Lamar Stringfield Edit Profile
In the service, he played with the 105th Engineers regimental band stationed in France during World War I. He studied composition in Paris with Nadia Boulanger and later graduated with a diploma in flute performance from the Institute of Musical Art (1924), having studied with Georges Barrère.
A highly respected flutist and composer of flute music, Stringfield was a founding officer of the New York Flute Club in 1920 along with William Kincaid (later principal flutist of the Philadelphia Orchestra) and Georges Barrère of the New York Symphony Orchestra (predecessor of the New York Philharmonic). The Club has featured the world's most prominent flutists in performance and other programs for over ninety years. Stringfield conducted orchestra concerts in Asheville beginning in the 1920s, organizing the predecessor to the Asheville Symphony Orchestra for an exhibition concert in 1927.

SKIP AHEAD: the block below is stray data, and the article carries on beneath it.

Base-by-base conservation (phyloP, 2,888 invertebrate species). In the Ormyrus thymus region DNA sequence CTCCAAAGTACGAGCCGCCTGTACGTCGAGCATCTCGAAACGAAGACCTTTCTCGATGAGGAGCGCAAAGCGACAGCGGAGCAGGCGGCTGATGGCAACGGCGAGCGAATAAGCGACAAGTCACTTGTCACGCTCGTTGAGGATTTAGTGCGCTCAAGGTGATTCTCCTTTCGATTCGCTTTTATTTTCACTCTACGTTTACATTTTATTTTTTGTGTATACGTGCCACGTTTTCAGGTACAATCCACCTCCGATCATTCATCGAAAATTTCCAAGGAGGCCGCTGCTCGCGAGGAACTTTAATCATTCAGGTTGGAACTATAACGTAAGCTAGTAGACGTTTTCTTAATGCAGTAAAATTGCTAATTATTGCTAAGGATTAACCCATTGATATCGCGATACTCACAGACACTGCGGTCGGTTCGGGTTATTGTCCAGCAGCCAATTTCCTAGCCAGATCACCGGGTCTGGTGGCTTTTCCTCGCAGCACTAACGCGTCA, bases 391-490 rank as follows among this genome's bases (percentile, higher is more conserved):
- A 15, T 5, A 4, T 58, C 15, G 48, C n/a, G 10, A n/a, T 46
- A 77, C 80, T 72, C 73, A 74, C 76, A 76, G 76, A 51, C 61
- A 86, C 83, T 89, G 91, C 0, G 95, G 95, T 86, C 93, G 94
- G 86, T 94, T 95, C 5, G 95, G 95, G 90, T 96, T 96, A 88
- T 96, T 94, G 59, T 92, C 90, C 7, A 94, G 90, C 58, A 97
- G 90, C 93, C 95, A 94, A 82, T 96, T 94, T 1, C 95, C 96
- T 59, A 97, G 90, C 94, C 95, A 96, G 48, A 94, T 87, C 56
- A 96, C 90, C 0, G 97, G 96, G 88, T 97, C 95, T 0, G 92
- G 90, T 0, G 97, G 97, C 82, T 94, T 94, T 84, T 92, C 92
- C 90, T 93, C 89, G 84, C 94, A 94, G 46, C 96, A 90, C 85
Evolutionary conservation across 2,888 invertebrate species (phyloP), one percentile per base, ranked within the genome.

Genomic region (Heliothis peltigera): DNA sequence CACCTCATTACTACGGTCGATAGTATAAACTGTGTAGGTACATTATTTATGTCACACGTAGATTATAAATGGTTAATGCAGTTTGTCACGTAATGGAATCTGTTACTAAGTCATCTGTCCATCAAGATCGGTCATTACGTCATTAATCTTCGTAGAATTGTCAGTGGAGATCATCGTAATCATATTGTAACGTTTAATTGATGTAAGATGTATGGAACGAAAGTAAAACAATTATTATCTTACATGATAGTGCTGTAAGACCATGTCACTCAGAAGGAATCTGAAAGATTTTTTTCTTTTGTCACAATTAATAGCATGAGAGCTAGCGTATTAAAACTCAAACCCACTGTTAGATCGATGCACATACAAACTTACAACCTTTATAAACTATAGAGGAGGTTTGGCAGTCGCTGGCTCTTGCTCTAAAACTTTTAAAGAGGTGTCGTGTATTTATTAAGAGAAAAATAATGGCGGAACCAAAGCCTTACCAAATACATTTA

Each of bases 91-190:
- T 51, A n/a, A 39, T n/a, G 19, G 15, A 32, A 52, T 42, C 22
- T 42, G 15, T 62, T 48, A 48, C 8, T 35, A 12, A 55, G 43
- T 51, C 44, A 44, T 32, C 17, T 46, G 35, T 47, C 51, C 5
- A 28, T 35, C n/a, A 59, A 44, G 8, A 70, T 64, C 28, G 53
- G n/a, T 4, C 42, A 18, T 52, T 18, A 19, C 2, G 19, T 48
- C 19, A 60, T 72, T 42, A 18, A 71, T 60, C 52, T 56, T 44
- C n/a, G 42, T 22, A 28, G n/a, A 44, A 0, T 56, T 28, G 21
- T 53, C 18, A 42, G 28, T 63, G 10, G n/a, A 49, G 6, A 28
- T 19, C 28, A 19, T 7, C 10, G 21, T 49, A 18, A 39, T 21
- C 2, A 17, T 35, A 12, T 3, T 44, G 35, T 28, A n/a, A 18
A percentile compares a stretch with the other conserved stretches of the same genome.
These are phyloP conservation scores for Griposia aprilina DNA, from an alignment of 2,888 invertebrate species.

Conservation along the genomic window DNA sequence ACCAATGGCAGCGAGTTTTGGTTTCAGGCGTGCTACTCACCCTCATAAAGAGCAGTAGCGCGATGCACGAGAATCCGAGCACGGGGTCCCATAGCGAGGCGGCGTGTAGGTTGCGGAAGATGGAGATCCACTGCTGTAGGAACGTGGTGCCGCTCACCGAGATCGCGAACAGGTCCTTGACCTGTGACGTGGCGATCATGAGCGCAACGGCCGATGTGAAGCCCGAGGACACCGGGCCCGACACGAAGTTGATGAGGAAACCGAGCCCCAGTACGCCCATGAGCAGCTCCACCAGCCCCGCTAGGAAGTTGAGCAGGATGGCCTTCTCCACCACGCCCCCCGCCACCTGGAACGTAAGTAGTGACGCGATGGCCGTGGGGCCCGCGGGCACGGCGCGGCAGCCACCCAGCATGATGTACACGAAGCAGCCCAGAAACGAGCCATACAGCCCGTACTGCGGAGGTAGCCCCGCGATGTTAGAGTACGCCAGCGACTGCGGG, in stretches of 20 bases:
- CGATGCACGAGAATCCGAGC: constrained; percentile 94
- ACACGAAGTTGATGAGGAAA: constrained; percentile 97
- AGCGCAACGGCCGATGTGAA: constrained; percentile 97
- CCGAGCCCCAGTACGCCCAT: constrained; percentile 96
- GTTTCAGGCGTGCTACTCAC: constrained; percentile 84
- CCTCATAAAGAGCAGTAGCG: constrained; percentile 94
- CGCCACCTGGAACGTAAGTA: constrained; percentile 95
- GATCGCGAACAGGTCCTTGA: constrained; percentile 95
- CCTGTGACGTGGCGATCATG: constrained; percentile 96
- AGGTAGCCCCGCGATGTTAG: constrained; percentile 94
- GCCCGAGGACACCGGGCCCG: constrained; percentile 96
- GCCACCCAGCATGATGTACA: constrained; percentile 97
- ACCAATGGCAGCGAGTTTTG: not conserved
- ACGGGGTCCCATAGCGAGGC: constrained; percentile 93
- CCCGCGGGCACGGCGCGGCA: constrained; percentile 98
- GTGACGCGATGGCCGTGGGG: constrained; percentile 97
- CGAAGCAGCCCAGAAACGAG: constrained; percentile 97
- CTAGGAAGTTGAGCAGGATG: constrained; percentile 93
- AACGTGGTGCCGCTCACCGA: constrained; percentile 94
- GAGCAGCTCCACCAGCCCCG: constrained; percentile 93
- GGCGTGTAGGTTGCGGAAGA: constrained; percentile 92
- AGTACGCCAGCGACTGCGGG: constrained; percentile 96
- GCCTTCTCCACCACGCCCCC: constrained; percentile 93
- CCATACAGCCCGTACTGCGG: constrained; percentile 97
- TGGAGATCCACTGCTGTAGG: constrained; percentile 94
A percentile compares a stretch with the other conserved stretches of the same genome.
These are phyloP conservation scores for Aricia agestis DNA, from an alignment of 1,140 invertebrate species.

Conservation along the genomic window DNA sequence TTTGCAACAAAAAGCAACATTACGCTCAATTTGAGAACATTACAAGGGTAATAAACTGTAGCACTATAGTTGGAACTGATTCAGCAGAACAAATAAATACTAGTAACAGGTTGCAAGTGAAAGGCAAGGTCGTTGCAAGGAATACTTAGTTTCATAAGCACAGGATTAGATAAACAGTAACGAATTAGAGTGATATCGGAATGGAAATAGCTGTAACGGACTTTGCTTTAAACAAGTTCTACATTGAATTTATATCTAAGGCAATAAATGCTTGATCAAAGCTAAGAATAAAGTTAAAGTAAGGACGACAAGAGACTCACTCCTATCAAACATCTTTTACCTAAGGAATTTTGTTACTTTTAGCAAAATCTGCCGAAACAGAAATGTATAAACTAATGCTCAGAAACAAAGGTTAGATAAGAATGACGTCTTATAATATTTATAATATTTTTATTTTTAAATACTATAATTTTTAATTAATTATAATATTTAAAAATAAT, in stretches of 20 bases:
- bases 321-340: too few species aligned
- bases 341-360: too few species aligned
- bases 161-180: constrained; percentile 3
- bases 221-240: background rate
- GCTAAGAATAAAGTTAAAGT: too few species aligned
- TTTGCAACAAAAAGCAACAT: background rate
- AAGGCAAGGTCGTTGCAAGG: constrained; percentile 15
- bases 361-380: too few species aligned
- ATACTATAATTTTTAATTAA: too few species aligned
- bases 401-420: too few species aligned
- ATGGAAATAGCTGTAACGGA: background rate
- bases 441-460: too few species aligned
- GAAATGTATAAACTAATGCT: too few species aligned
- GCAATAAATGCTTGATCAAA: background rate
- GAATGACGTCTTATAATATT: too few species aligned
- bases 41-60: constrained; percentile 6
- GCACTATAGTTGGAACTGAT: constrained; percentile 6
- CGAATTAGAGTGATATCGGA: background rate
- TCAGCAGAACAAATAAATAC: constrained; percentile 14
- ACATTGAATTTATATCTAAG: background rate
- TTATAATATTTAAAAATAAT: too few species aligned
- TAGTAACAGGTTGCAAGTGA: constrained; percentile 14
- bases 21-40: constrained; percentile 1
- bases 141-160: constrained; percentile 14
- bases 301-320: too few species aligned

He founded the North Carolina Symphony in Chapel Hill in 1932 serving as conductor until 1938. Guest conducting engagements included the National Symphony Orchestra (November 13, 1932), United States Navy Band in 1936, the Miami Symphony, New York Civic and Festival Orchestras, in addition to numerous other regional orchestras. He had a deep interest in folk music, publishing a book of arrangements of Appalachian folk songs with Bascom Lamar Lunsford in 1929 and founding the Institute of Folk Music at the University of North Carolina at Chapel Hill in 1930.
Working closely with Pulitzer Prize-winning playwright Paul Eliot Greene, he contributed music for The Lost Colony (as of 2009, the United States' second longest running historical outdoor drama) in 1937 and four other works.
Served with United States Army, Mexican Border and France, World War I. Pulitzer prize for orchestral suite “From the Southern Mountains” 1928. Member American Society Composers.